Do Your Eyes Grow as You Age?

Medically Reviewed by Whitney Seltman, OD on November 02, 2022
4 min read

Your eyes change over the years. Most changes are related to vision, but there are physical changes, too.

When you’re born, your eyes are about 16.5 millimeters in diameter. That’s a little smaller than a dime. During your first 2 years of life, they get bigger. Then during puberty, they go through another growth spurt. When you’re in your 20s, they’re fully grown at about 24 millimeters, a little larger than a peanut.

Your eyes don’t get bigger in middle age. They only grow during childhood and your teens.

But the shape of your eyes may change. If you get nearsightedness, or myopia, they may get longer. But it’s more common to develop farsightedness, or presbyopia, which usually happens in your 40s. Your eyes will lose the ability to move and focus on near objects, but they won’t change shape.

Your eyes and vision are fully developed when you reach your early 20s. They usually stay the same through your 30s.

In middle age, your eyes go through changes. Most are related to how well you see. Vision problems are often the first signs of aging. Changes may happen gradually over the years.

Changes in your eyes as you age are more likely to be related to vision. You might notice:

Farsightedness, or presbyopia

By the time you’re in your 40s, your lenses are less flexible. That can lead to presbyopia, which makes it harder to focus on nearby objects. You might notice it when you’re reading or at the computer. You could have to hold what you’re reading farther away. Or if you wear glasses for seeing far away, you may need to take them off to see something up close more clearly.

Presbyopia is the most common eye problem in people ages 41 to 60. It usually gets worse over time. Reading glasses or bifocal lenses can correct your vision and help you see better.

Changes with light

As you age, the lens in your eye gets denser. The amount of light that gets through to the back of your eye is smaller. So it may be harder to see in dim light.You may notice it’s hard to read a restaurant menu or a book if the lighting isn’t good. It gets worse as you age. In your 60s, you might need three times more light than you did in your 20s.

As you enter your 60s, your pupils could get smaller and the muscles that control their size may get weaker. They adjust to light and darkness more slowly, which can make it hard to go from a bright room to a dark one. You might notice objects look dimmer or dazzled when you go outside or drive at night.

Color changes, depth perception, and floaters

As you age, how you see colors could change. They may look less bright or have less contrast. Depth perception gets more challenging. You might also notice more floaters, or floating black spots. Floaters usually don’t get in the way of your vision.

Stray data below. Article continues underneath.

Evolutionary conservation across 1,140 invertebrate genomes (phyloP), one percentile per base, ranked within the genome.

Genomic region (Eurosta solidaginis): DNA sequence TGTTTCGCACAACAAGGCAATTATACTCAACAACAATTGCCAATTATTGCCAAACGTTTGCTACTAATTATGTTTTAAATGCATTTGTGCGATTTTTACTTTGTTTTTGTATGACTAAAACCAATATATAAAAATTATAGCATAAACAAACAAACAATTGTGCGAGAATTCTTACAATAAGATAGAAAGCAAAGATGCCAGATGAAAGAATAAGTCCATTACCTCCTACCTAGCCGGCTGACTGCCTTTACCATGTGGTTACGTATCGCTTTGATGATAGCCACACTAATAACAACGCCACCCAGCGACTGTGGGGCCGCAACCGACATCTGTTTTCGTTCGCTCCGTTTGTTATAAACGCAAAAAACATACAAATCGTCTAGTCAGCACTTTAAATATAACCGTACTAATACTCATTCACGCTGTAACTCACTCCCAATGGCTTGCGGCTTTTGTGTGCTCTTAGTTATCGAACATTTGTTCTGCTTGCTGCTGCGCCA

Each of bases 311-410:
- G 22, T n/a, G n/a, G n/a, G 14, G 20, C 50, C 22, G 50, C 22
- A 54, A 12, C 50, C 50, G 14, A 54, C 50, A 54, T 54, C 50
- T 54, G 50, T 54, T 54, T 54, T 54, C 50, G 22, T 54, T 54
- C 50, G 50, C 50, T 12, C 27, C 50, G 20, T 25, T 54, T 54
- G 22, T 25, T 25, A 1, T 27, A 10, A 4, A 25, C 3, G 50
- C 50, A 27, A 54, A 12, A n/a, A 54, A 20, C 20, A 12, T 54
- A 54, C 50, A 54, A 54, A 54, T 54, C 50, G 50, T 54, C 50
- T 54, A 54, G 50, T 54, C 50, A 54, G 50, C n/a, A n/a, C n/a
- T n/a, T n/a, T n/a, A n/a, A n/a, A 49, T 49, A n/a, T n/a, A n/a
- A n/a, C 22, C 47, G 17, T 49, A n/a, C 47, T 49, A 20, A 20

Dry eyes

You have fewer mucous cells and make fewer tears as you get older. Tears keep your eye surface moist, so less fluid may lead to dry eyes.

The look of your eyes may change in middle and older age. Physical changes may include:

  • Your eyeballs sink back or bulge forward.
  • Your eyes look puffy or slightly block your side vision.
  • Your lower eyelids turn inward.
  • Your eyelids droop.
  • Your eyes look yellow or brown from exposure to elements like UV light, wind, and dust.
  • You notice changes in the pigment or hue of your eye.
  • You get a gray-white ring at the edge of your cornea from calcium and cholesterol salts.

As you age, certain eye conditions become more common. They include macular degeneration, diabetic retinopathy, detachment of your retina, and cataracts.

See your eye doctor if you have any of these symptoms:

  • Sudden blurriness
  • Sudden loss of vision
  • Flashes of light in your vision
  • Double vision
  • Eye pain
  • Redness or swelling of your eye or your eyelid

There are steps you can take at any age to keep your eyes healthy and ward off problems.

  • Get regular eye exams from an ophthalmologist or optometrist.
  • If you’re over 60, get an annual dilated eye exam to check for common eye diseases.
  • Check your glasses or contact lens prescriptions every year.
  • Wear sunglasses that protect you from ultraviolet (UV) light.
  • Wear a wide-brimmed hat to protect your eyes from the sun.
  • Don’t smoke.
  • Eat a healthy diet full of green, leafy vegetables and fish.
  • Exercise regularly.
  • See your doctor regularly to check for conditions like diabetes and high blood pressure.
  • Keep blood pressure and diabetes in control.
  • Wear protective eye gear when you work around your house or play sports.
  • Take computer breaks to reduce eye strain. Every 20 minutes, look about 20 feet away for 20 seconds.